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  • Writer's pictureThe San Juan Daily Star

ICF to present its advances at national forensics conference

Institute of Forensic Sciences Executive Director María Conte Miller

By The Star Staff

The Institute of Forensic Sciences (ICF by its Spanish initials) will present the advances it has achieved using technological resources acquired in recent years to resolve crimes and help the courts at the Annual Conference of the American Academy of Forensic Sciences (AAFS).

ICF Executive Director María Conte Miller said she will speak on the advances to offer a more agile and efficient service to the judicial system and crime victims. The ICF is the local Medical Examiner’s Office.

“It is an honor that they have chosen us to communicate the advances we have achieved using new technological resources, such as Rapid DNA, FARO, and CT Scan Post Mortem,” Conte Miller said.

The AAFS 75th anniversary conference, which begins today in Florida, highlights the importance of forensic science to the justice system and the public this year. The forensic pathologist stressed that “Puerto Rico has a unique system that integrates scene investigation and autopsy and crime laboratory services, which is not common in the forensic systems of other jurisdictions.”

“The AAFS prepared a video where we show how the use of these technological resources has served to dramatically reduce the analysis of safe kits and the cases of unidentified bodies, with the CT Scan Post Mortem, completing autopsy reports in 90 days or less and with FARO, documenting the crime scene in 3D quickly and facilitating the judge’s understanding of the facts presented by our forensic investigators in court,” Conte Miller said.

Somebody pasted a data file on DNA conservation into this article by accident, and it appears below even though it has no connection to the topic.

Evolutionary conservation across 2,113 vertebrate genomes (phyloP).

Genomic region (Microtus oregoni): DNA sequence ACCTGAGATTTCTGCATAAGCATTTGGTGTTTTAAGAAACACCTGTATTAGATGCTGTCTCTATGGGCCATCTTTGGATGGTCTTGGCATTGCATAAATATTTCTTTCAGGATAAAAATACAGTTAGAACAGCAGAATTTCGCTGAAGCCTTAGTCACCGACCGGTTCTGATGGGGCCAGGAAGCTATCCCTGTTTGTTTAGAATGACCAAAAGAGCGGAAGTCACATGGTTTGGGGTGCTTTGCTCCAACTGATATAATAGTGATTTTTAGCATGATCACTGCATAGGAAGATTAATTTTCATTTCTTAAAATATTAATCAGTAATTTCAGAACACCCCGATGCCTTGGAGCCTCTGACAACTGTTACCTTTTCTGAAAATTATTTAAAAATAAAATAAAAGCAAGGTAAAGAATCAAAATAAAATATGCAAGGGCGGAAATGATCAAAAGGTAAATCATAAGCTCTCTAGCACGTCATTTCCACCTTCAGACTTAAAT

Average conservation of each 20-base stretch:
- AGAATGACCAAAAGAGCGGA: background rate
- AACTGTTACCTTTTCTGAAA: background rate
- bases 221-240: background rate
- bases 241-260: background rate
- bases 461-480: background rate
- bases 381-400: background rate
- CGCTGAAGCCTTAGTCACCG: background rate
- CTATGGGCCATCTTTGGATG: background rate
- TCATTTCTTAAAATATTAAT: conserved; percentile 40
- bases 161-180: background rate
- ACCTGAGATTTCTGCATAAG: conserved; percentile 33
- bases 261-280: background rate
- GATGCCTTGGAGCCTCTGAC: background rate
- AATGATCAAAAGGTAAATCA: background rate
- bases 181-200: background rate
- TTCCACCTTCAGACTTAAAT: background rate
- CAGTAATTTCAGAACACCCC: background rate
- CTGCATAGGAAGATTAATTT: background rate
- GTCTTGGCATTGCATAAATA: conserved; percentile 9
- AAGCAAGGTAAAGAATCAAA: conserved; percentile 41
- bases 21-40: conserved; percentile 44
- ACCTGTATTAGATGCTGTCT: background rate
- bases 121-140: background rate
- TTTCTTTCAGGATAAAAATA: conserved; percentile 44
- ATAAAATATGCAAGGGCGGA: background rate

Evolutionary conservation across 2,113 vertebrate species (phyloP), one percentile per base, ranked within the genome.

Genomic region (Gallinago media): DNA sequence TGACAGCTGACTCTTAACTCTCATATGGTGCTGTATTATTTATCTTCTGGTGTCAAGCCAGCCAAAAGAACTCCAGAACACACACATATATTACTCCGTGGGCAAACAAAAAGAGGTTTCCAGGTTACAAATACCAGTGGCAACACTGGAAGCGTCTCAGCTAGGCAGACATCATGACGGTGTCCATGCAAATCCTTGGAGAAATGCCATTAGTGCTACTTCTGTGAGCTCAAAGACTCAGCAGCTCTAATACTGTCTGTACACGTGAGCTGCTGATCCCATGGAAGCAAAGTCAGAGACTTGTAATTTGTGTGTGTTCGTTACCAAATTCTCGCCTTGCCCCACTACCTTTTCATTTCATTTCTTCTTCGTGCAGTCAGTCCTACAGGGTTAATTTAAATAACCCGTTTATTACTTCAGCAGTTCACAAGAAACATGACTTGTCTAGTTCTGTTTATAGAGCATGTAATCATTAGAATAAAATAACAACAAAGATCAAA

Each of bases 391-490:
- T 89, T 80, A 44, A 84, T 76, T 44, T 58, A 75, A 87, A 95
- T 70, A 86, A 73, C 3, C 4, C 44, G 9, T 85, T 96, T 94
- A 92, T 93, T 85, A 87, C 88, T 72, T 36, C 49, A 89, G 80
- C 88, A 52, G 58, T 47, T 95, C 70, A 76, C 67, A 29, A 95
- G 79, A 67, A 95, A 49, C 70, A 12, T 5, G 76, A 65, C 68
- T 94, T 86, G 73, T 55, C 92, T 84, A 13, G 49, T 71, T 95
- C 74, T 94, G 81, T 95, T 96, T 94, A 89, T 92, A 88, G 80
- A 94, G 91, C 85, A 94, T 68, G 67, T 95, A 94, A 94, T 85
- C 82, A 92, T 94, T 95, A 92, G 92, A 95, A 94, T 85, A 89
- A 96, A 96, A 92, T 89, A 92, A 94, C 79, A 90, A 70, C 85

The AAFS plans to offer scientific content demonstrating that forensic science provides objective and reliable data that the judicial system and the public can trust. In addition, the conference intends to highlight the achievements of its members who work in forensic science every day. Finally, the meeting will recognize forensic science and the history of the Academy, according to the program of the conference.

In recognition of the work at the ICF, Gov. Pedro Pierluisi Urrutia filed an administration measure in the Legislature last August that would prioritize the procedure for creating systems, protocols and evidentiary processing of safety kits. In addition, he allocated commonwealth funds so the ICF could buy equipment, including the aforementioned tools.

“I am proud that this is a recognition that Puerto Rico is a model system for other jurisdictions,” Conte Miller said. “It also shows that when governments place their forensic systems among their priorities, we have an efficient, objective and reliable service.”

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